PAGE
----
By Chris Joseph
By Chris Joseph
By Allie Conti
By Chuck Strouse
By Chris Joseph
By Chris Joseph
By Allie Conti
By Kyle Swenson
LeSaint everybody calls him White Bread is Kurtzberg's designated pitcher. From ten feet away, he underhands the egg, which sails gracefully through the air, end over end. Miraculously, it sticks, with a satisfying little thunk, right in Kurtzberg's cleavage.
The crowd gathered in Liza Trainer's two-story Fort Lauderdale studio, fueled by copious amounts of Miller Lite, goes crazy. It's a regular night at the studio for Trainer and her collaborators, who are operating at the wild and woolly end of the entertainment industry, providing do-it-yourself content for the Internet and, they hope, the DVD market.
The plan on this recent Thursday night is to test Trainer's idea for a kind of collaborative Howard Stern-meets-Girls Gone Wild, lesbian-style, for her seat-of-the-pants show, Chi Chi TV. Trainer thinks of it as "Benny Hill with boobs," correctly suggesting a similar emphasis on unusual camera angles and crude special effects a must for Chi Chi, because it has literally no budget.
The action tonight is, for want of a better term, a dry run. In actuality, the second egg thuds off of Kurtzberg's chest and splatters on the lime-green floor, to the continuing amusement of Trainer's crowd. By the time White Bread has tossed the last of two dozen eggs, the floor is a sticky swamp of yolk and egg white. This was not entirely unexpected. In fact, at one point, Kurtzberg picks up a mannequin leg just one of many props Trainer has accumulated and ruthlessly bats a thrown egg into oblivion. Then she grabs a mannequin arm and smokes a cigarette through its fingers before ramming the artificial hand down her bathing suit and pretending to masturbate.
"I'm the only Jewish nasty little slut on the planet," she says in a raspy voice.
By then, Kurtzberg has also flashed her melons and hairless crotch while rolling on the floor and hidden an egg in her butt, asking everyone to guess where it is, then inexpertly "laying" it on the wood floor.
Chi Chi TV is a prime example of how savvy technologists are bypassing all the usual stops for breaking into the entertainment industry. All you need is a modicum of equipment, some spare time, and a raunchy idea. Trainer thinks she's found a damned sexy one.
She summarizes the concept: "An adorable little Latino lesbian goes out and gets girls to do things."
The dry run has been deemed successful an egg actually can be caught between a pair of breasts so Trainer and Cruz plan to take the stunt to Fort Lauderdale bars. It's just a matter of asking women gay or straight to pull off their tops and allow the proceedings to be filmed. This, they say, is one of the tamer ideas they've been talking about.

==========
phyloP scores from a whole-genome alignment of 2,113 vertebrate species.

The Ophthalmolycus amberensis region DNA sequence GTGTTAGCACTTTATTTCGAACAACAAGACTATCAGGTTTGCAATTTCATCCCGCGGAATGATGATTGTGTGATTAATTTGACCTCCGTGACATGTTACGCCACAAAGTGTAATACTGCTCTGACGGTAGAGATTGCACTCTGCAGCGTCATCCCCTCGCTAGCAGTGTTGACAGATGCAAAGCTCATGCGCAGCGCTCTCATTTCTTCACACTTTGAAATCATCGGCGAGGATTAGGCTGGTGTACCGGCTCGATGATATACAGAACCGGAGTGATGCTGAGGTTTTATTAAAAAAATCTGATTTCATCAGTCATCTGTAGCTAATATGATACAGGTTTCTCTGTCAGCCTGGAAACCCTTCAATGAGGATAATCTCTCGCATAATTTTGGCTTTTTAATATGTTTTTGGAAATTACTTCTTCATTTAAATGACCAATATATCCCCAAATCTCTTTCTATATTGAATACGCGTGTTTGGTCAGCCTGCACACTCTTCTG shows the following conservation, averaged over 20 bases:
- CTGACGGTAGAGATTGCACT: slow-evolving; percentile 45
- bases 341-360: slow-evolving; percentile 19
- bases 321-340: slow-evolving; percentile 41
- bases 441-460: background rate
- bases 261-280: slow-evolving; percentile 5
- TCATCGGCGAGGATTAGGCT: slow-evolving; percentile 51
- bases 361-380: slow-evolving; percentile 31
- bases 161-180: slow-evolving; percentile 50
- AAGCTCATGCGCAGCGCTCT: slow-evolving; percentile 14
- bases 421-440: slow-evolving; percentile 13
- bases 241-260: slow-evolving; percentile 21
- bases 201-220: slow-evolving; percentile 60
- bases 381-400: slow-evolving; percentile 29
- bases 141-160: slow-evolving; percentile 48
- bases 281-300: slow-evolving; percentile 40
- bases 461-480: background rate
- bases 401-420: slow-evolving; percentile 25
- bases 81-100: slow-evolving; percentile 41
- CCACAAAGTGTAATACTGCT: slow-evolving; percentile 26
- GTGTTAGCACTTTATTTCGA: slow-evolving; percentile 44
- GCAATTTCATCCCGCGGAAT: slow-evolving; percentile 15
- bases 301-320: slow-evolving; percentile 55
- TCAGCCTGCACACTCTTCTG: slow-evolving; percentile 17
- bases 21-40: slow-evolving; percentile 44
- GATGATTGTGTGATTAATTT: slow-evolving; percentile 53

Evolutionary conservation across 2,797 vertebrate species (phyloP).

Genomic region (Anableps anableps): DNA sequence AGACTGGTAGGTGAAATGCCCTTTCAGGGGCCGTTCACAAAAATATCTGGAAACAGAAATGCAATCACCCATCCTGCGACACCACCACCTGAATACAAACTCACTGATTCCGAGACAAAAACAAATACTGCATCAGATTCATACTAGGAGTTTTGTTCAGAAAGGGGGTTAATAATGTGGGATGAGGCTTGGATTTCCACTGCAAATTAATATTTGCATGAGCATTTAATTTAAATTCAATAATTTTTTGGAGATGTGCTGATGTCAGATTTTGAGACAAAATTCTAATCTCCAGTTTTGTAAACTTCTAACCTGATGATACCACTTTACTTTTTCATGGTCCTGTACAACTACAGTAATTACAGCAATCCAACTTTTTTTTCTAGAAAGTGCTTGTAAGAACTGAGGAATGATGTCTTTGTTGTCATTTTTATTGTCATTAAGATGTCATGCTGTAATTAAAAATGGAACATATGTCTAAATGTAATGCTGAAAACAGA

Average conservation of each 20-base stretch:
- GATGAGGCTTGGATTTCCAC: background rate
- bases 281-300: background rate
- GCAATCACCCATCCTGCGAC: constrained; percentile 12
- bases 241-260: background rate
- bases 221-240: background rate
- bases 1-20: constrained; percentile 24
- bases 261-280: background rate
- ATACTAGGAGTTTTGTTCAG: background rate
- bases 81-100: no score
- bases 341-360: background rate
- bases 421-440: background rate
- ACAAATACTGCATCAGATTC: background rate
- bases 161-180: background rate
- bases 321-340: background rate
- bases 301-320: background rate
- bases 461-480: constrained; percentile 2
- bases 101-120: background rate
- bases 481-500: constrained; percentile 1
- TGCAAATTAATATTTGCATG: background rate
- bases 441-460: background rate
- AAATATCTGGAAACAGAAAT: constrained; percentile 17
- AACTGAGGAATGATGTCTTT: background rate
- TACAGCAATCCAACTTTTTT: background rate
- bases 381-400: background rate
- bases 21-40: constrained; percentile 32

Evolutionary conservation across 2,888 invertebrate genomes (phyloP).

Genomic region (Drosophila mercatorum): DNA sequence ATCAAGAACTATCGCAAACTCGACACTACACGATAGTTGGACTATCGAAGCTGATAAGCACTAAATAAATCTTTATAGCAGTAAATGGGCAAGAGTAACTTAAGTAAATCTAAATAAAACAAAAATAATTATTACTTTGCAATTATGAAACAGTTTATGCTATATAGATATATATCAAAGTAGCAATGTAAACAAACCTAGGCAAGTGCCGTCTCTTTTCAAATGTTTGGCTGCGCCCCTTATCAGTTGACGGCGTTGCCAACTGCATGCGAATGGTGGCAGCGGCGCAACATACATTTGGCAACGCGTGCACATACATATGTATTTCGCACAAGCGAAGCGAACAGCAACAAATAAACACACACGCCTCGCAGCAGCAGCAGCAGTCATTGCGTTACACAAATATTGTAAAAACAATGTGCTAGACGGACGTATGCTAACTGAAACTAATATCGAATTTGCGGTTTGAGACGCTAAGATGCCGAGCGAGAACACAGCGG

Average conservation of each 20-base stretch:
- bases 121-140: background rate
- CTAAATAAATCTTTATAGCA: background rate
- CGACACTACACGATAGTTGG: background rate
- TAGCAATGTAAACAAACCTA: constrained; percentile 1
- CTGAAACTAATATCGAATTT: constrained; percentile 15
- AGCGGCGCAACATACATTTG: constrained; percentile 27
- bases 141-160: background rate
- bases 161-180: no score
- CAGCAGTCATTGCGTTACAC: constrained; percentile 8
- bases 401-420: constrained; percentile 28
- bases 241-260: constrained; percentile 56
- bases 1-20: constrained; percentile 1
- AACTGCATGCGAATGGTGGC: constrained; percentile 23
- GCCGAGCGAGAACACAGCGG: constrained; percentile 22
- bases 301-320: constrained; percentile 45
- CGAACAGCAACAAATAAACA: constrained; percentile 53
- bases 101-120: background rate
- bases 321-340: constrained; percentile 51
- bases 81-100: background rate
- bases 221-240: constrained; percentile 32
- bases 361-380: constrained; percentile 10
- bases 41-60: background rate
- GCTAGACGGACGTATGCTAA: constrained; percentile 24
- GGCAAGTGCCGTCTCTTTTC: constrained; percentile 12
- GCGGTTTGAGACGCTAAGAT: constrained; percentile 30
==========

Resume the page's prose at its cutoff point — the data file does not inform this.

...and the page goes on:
Why would anyone agree to a tasteless public display of spurious athleticism? Well, that's Cruz's department. Let's just say she's got a way of getting girls to do things.
Trainer says she got the idea for the show while interviewing Cruz, who happened to be at the studio auditioning for a documentary. (Trainer rents the studio out to other producers.) After Trainer and Cruz got to talking, it became clear that Cruz's quiet charm, impressive comic timing, and sneaky nature could be put to good use. Maybe they could even make some money.
Trainer, a stocky 44-year-old with close-cropped hair and a rambunctious demeanor, didn't used to think too much about turning a profit on her wild side projects. (She's an airplane refinisher by day.) Back in 2004, when she was making Ted-E Adventures, a stop-motion production that involved microwaving, decapitating, boiling, and otherwise brutalizing a fluffy white teddy bear, it was all just fun and pretend assassinations. Then came Hurricane Wilma.
Trainer's original studio and all her equipment were destroyed 11 monitors and televisions, six computers, all her editing software, all the backups of shows on her hard drives, and all of her video footage. She remembers finding leaves caught in the keyboards and messy puddles on the floor. Trainer had invested three years and thousands of dollars in her studio, but FEMA offered her just $800 to get up and running again. Nearly broke but not defeated, Trainer rented a new studio on Second Avenue, near Croissant Park, and put herself on a mayonnaise sandwich diet.